Russian space chief threatens International Space Station over sanctions

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This photo provided by NASA shows the International Space Station with Earth's horizon as a backdrop

This photo provided by NASA shows the International Space Station with Earth’s horizon as a backdrop

Russia’s space agency chief said that the sanctions imposed by the United States and its allies over Russia’s invasion into Ukraine could potentially destroy cooperation on the International Space Station (ISS).

After President Biden announced Thursday that the U.S. would sanction major Russian banks and impose export controls on Russia to curtail high-tech imports, Roscosmos Director General Dmitry Rogozin tweeted that the ISS’s current location is under Russian control.

“If you block cooperation with us, who will save the International Space Station (ISS) from an uncontrolled deorbit and fall into the United States or…Europe?” Rogozin said in one of his tweets. “There is also the possibility of a 500-ton structure falling on India and China. Do you want to threaten them with such a prospect? The ISS does not fly over Russia, therefore all the risks are yours. Are you ready for them?”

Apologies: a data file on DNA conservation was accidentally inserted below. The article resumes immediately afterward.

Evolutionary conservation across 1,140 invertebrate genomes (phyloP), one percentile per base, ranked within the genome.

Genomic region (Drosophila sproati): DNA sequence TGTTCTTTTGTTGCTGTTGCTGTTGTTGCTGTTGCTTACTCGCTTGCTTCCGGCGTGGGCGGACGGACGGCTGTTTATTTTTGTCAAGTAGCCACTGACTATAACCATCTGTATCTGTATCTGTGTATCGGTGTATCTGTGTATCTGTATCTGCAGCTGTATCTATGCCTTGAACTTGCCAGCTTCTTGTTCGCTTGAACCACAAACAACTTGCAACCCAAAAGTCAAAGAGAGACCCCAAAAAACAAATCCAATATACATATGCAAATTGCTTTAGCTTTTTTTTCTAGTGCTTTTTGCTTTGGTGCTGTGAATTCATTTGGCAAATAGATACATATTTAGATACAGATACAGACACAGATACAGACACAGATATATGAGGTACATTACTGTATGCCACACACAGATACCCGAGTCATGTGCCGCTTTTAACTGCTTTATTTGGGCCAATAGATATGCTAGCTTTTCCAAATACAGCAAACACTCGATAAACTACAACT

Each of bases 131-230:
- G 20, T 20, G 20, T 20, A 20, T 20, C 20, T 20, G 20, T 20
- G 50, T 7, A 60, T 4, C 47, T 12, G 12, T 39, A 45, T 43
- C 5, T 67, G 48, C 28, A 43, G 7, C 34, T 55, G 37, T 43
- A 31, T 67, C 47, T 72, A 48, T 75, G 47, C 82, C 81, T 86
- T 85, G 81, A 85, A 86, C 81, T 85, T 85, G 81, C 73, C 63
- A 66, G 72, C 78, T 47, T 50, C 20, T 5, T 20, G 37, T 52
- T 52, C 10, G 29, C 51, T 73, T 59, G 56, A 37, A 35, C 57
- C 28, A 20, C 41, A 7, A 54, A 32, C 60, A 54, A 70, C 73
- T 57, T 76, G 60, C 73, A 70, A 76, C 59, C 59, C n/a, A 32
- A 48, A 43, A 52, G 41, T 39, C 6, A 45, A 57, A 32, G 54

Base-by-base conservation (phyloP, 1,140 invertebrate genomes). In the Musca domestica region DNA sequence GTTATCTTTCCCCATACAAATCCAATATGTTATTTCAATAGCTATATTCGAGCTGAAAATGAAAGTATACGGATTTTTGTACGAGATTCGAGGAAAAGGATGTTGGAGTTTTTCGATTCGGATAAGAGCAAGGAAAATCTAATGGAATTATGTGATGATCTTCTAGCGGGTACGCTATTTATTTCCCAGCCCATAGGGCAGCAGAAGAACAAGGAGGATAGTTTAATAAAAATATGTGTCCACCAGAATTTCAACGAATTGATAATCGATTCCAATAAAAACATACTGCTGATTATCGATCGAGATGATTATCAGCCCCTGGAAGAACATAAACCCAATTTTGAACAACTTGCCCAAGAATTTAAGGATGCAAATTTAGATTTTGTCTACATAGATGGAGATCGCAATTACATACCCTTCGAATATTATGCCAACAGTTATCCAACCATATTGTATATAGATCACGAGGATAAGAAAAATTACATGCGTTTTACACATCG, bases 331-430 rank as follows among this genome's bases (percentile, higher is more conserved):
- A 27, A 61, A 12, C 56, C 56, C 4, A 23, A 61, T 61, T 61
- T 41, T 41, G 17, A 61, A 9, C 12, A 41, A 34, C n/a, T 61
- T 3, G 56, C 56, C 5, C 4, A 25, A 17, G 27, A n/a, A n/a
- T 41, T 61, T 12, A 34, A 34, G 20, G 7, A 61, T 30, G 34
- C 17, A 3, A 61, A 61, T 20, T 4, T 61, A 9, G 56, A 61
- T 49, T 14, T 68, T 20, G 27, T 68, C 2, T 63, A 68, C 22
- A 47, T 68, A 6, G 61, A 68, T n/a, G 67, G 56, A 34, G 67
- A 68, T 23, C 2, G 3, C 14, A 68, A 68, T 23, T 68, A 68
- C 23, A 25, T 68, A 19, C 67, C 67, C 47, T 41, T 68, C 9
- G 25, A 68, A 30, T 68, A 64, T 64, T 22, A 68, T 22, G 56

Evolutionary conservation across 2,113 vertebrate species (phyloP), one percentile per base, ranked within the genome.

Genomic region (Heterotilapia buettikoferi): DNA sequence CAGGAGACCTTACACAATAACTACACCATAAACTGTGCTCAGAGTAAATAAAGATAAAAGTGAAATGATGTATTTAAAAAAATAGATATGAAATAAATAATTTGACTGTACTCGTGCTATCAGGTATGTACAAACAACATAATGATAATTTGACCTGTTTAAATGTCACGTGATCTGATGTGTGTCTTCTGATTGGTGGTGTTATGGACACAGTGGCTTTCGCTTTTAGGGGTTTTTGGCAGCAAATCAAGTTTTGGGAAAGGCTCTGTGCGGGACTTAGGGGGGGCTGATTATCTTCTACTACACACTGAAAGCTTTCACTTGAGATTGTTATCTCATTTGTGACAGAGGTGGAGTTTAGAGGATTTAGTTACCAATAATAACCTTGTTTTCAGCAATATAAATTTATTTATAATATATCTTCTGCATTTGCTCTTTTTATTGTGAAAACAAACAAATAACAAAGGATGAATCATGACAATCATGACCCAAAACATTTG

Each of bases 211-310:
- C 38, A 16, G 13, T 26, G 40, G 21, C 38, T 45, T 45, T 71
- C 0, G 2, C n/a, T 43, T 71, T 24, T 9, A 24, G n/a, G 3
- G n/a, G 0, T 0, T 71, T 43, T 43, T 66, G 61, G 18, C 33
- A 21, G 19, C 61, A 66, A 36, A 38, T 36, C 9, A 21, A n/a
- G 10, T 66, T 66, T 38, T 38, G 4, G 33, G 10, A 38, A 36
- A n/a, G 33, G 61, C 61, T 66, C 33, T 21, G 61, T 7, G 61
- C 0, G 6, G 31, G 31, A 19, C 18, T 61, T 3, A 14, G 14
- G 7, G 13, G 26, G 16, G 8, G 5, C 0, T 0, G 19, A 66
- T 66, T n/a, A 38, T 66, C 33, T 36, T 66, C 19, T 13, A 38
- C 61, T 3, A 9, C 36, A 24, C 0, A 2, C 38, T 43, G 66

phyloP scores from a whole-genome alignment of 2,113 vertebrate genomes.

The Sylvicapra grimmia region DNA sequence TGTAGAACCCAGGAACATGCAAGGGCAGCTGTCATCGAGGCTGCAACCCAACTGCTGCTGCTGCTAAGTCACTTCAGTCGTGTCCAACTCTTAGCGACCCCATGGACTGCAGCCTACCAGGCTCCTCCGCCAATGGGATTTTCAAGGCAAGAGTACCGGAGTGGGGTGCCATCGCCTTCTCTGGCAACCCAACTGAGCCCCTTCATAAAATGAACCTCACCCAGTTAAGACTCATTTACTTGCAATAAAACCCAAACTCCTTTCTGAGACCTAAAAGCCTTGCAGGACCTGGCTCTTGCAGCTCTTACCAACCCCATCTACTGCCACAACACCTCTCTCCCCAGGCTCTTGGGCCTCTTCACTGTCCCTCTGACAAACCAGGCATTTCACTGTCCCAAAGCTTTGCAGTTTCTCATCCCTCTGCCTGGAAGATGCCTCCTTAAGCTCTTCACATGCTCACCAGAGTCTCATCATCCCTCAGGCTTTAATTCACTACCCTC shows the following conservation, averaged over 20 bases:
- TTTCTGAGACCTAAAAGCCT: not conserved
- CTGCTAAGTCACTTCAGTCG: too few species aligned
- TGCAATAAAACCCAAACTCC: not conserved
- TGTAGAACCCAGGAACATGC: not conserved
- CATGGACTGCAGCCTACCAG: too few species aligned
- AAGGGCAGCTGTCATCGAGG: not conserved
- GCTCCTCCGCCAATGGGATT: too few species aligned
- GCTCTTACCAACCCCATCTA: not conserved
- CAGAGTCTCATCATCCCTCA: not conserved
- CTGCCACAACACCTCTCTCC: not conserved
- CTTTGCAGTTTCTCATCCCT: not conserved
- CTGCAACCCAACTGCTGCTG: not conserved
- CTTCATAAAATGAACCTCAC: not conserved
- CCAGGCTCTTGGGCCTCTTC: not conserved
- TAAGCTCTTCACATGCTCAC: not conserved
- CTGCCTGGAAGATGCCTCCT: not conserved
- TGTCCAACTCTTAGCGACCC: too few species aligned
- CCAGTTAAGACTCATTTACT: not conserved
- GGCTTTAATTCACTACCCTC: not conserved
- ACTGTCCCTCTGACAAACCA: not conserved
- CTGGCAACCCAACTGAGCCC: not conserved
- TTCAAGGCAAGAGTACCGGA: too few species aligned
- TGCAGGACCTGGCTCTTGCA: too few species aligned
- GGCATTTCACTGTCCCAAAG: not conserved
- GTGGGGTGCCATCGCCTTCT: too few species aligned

Currently, there are four NASA astronauts, two Russian cosmonauts and one European astronaut onboard the outpost, according to CNN.

A NASA spokesperson told CNN that they will continue “working with all our international partners, including the State Space Corporation Roscosmos, for the ongoing safe operations of the International Space Station.”

“The new export control measures will continue to allow U.S.-Russia civil space cooperation. No changes are planned to the agency’s support for ongoing in orbit and ground station operations. The new export control measures will continue to allow U.S.-Russia civil space cooperation,” the spokesperson added.

Former NASA astronaut Garrett Reisman told CNN that the ISS, which is a collaboration among the U.S., Russia, Japan, Canada and the European Space Agency, cannot function if the U.S. and Russia don’t cooperate.

“The Russian segment can’t function without the electricity on the American side, and the American side can’t function without the propulsion systems that are on the Russian side,” Reisman said. “So you can’t do an amicable divorce. You can’t do a conscious uncoupling.”

U.K. Prime Minister Boris Johnson voiced concern over the future of the ISS during remarks in the House of Commons Thursday, saying he has been supportive of continued collaboration regarding the ISS but that current circumstances have made it difficult to “see how even those can continue as normal,” according to CNN.

The news comes as the White House announced Friday that it will directly sanction Russian President Vladimir Putin and other top officials in Moscow in response to the invasion of Ukraine.




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